On the reband

Will the Renewables Obligation rebanding put a spring in the step of green energy investment, ask Arnaud Bouille and Kinga Duerrbaum?

Recent regulatory and financial uncertainty in Europe has had a knock-on impact on the cost and availability of capital for renewables infrastructure projects. Here in the UK, the long-awaited Renewables Obligation banding review has finally been published by government, signalling further changes. What does this mean for the future of UK renewables and the energy mix for 2020?

Industry reactions to the banding review have been predominantly positive. Although it is naturally disappointing that government support for most technologies has been reduced, the industry recognises that this reflects actual cost reductions achieved and was determined through a comprehensive, evidence-based review process. Despite the reductions, the government has renewed its commitment to the sector by introducing grace periods before any changes come into effect and by allowing grandfathering – both of which will provide some comfort to investors.

Offshore wind has been hailed as the “winner” of the review, with the industry welcoming lower than expected cost reductions. The government’s decision to introduce a gradual, carefully phased reduction in support means the industry retains 2 Renewables Obligation Certificates (Rocs) per megawatt-hour until April 2015, when support will be cut by 5 per cent, with a further reduction the following year. This is a clear indication that offshore wind is expected to be the largest future contributor to the renewable energy mix by 2020.

There is comfort, too, in the prospect of cost reductions in offshore wind technology, predicted to bring costs down by up to 30 per cent by 2020. As the sector develops, and a successful track record can be demonstrated, risk premiums should also fall, making the sector attractive to a wider range of investors and giving it more access to debt finance.

With over 4GW of installed and operational capacity in the UK, onshore wind is currently the single largest contributor to the renewable energy mix, as well as the cheapest form of renewable energy in the country. It is expected that costs will fall even further in the future, allowing onshore wind to contribute up to 13GW to the energy mix by 2020. Given abundant wind resources and the maturity of onshore wind technology, this energy source represents a very attractive and economical investment opportunity.

Concerns have surfaced about support being reduced by 10 per cent from April 2013. This, combined with the launch of a further cost review, will create uncertainty for investors. However, we do not believe the reduction of support will have a significant impact on deployment, given that this reduction is a direct reflection of the reduction in costs realised in this sector. Nevertheless, to ensure that development and investment in onshore wind is not jeopardised, the government needs to react in a timely manner to provide clarity on future support levels.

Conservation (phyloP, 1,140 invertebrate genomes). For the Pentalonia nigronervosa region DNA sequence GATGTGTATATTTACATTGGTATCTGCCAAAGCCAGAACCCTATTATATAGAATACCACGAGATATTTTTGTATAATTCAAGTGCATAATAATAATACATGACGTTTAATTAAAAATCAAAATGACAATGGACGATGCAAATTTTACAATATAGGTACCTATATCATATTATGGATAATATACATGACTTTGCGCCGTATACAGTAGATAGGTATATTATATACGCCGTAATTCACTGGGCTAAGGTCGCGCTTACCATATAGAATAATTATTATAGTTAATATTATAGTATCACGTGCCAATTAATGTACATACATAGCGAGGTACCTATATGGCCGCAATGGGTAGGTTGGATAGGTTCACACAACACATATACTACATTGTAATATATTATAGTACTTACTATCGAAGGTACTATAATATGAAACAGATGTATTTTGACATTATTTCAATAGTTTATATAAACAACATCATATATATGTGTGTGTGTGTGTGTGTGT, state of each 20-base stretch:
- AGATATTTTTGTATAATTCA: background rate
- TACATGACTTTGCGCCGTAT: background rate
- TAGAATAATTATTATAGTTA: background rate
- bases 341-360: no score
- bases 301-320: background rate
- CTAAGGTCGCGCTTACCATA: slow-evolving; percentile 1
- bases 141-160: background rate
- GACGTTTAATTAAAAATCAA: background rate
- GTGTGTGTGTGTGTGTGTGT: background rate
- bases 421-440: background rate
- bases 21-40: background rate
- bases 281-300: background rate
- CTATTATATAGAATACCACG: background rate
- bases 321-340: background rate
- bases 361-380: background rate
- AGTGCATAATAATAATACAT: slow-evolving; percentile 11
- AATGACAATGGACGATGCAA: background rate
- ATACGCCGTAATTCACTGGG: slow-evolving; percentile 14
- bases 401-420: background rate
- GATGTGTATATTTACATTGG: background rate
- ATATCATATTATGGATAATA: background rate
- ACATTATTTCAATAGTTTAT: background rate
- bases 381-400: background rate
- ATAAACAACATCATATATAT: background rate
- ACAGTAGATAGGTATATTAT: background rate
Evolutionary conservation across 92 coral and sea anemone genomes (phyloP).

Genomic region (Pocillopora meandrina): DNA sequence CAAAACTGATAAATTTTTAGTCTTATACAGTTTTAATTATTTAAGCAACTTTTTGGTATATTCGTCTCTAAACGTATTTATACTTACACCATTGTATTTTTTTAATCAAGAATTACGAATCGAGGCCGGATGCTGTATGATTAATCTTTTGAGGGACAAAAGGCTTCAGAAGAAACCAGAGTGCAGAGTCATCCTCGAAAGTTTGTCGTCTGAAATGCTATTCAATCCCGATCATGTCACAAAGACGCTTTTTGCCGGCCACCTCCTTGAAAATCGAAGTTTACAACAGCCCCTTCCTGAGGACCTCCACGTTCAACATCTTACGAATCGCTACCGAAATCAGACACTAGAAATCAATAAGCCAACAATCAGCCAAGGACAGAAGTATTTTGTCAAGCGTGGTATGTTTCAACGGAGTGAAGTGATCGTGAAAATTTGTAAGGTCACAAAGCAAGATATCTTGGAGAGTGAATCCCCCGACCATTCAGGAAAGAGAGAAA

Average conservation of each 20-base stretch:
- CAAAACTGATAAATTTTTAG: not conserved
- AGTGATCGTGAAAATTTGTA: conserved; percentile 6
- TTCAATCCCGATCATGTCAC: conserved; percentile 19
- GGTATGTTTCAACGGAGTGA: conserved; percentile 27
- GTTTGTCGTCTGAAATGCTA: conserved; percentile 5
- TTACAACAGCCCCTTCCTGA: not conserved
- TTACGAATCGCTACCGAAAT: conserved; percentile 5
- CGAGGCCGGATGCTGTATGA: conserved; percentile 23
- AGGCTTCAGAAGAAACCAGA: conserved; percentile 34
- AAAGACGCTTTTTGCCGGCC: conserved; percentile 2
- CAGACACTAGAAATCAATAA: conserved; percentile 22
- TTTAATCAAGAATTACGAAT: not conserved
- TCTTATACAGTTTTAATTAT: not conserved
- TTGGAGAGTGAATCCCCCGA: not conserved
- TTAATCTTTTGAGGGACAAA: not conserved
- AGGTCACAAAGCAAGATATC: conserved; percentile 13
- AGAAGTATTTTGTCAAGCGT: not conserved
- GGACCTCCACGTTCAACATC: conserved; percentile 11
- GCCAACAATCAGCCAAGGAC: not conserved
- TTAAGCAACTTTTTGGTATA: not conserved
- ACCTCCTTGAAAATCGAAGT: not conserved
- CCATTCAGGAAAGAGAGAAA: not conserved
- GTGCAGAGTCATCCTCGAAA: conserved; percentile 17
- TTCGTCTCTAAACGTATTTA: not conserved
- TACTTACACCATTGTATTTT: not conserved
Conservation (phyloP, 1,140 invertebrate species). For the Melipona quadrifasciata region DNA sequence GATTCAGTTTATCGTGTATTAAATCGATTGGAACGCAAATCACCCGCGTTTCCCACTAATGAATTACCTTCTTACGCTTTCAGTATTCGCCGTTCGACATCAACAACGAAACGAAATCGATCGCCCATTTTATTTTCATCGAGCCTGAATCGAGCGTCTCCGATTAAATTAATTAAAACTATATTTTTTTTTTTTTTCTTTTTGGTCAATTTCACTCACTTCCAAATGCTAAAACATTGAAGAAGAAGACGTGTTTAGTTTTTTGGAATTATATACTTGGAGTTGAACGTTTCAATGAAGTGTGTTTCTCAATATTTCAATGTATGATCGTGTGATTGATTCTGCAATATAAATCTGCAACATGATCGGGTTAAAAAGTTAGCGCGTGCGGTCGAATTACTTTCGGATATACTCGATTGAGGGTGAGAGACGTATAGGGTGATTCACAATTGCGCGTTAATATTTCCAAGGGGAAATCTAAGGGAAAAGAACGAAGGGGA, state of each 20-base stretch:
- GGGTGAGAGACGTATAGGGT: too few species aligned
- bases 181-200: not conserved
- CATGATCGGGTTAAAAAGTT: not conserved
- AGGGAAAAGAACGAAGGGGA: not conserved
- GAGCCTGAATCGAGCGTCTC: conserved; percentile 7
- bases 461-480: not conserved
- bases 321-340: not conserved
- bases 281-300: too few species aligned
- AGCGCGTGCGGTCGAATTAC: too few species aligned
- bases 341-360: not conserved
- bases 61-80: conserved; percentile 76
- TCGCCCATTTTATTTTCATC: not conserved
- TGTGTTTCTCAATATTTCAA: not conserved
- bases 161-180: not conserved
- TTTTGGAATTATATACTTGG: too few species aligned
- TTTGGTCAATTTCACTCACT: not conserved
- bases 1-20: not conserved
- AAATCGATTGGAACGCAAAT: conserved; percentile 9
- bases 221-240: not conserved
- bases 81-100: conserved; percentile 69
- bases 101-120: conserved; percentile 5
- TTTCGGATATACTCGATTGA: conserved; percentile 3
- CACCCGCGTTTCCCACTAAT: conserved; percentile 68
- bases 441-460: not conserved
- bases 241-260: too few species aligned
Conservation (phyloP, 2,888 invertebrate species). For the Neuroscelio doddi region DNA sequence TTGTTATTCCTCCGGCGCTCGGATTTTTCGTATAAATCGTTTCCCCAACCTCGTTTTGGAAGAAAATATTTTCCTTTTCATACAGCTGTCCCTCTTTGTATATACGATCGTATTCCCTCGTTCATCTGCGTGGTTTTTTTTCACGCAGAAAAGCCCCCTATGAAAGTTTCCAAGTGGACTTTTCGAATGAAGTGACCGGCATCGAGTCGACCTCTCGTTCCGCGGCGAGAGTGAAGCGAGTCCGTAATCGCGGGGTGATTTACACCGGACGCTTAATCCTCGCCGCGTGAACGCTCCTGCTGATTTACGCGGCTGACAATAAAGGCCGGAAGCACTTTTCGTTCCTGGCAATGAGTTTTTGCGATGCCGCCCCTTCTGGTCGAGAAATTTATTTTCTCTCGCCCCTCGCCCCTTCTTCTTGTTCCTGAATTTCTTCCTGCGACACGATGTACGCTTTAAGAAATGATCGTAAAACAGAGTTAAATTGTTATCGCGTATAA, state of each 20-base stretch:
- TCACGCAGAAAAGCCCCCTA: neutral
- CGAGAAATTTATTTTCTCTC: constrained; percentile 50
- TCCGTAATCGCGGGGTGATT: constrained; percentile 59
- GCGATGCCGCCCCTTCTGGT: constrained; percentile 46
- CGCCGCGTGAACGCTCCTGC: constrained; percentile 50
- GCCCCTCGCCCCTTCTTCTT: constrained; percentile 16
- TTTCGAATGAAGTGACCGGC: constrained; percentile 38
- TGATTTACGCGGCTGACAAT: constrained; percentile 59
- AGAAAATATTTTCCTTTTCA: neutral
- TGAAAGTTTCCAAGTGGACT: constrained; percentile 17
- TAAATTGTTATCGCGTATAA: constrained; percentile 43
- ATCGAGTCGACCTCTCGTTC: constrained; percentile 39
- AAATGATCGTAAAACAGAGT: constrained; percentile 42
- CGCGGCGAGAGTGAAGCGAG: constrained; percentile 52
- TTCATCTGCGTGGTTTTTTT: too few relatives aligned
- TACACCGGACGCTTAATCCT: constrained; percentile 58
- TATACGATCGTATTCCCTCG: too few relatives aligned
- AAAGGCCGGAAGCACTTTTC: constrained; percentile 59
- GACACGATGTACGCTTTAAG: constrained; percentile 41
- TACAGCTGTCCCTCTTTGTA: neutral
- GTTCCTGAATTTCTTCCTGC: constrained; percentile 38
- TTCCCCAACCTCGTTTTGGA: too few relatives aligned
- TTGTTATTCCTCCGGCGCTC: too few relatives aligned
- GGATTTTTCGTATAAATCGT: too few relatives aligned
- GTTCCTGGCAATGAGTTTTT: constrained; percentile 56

Marine energy is still an emerging technology and it will receive a boost from the increase in support from 2 Rocs/MWh to 5 Rocs/MWh. This should help secure some investments for commercial deployment despite the immaturity of the technology and the risk associated with it. The contribution of wave and tidal technologies to the energy mix by 2020 is still envisaged to be marginal.

Support for large-scale solar will remain at current levels of 2 Rocs/MWh for the short term. However, similarly to onshore wind, the government has launched a consultation which may lead to further reductions in Rocs after 2013, given evidence of falling costs. The costs of photovoltaics have fallen drastically in recent years, with technology maturity and increased competition from cheaper Asian technology entering the market. Clear and timely policies will be required quickly to ensure solar energy meets its potential as a major contributor to the UK’s 2020 targets.

Biomass co-firing has been recognised by the government as a major contributor to decarbonising electricity produced from coal. The banding structure in support levels has been increased around co-firing, although support levels for biomass conversion have been reduced to reflect current economics.

The clear losers in the review may be onshore wind, solar, hydro and anaerobic digestion projects smaller than 5MW. The Department of Energy and Climate Change is currently deliberating on excluding new projects from being able to claim Rocs after 1 April 2013 and to limit support only to the feed-in tariff subsidy.